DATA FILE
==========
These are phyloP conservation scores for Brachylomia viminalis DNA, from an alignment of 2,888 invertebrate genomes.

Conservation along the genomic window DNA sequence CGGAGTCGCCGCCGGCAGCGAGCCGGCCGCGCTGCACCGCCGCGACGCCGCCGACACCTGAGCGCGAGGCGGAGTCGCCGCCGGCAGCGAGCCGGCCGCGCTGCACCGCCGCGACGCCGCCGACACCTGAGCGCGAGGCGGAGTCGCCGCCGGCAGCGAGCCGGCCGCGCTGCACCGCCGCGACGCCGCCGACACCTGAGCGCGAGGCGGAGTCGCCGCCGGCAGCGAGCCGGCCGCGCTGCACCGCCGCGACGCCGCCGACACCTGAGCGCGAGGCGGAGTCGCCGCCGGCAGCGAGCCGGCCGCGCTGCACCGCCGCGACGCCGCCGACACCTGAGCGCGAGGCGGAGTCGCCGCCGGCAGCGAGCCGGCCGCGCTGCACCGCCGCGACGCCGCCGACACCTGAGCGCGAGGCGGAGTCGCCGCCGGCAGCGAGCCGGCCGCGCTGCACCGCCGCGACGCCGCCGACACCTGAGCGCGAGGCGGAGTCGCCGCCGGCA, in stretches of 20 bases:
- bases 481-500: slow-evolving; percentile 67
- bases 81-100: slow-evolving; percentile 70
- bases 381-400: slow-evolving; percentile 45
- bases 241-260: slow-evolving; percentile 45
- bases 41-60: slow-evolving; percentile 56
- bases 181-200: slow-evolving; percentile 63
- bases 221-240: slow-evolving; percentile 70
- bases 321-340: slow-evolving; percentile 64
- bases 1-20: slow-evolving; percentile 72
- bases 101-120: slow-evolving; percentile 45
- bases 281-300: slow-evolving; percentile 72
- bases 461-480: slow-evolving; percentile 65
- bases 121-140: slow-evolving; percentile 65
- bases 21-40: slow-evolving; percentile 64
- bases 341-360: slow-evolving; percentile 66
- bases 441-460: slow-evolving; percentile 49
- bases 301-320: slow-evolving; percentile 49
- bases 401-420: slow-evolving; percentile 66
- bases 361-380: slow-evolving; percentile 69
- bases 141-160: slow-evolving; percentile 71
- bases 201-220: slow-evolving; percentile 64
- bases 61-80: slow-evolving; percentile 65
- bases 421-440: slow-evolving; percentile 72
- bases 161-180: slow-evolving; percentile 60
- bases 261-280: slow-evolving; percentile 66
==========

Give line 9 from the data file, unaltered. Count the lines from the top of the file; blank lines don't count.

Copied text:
- bases 221-240: slow-evolving; percentile 70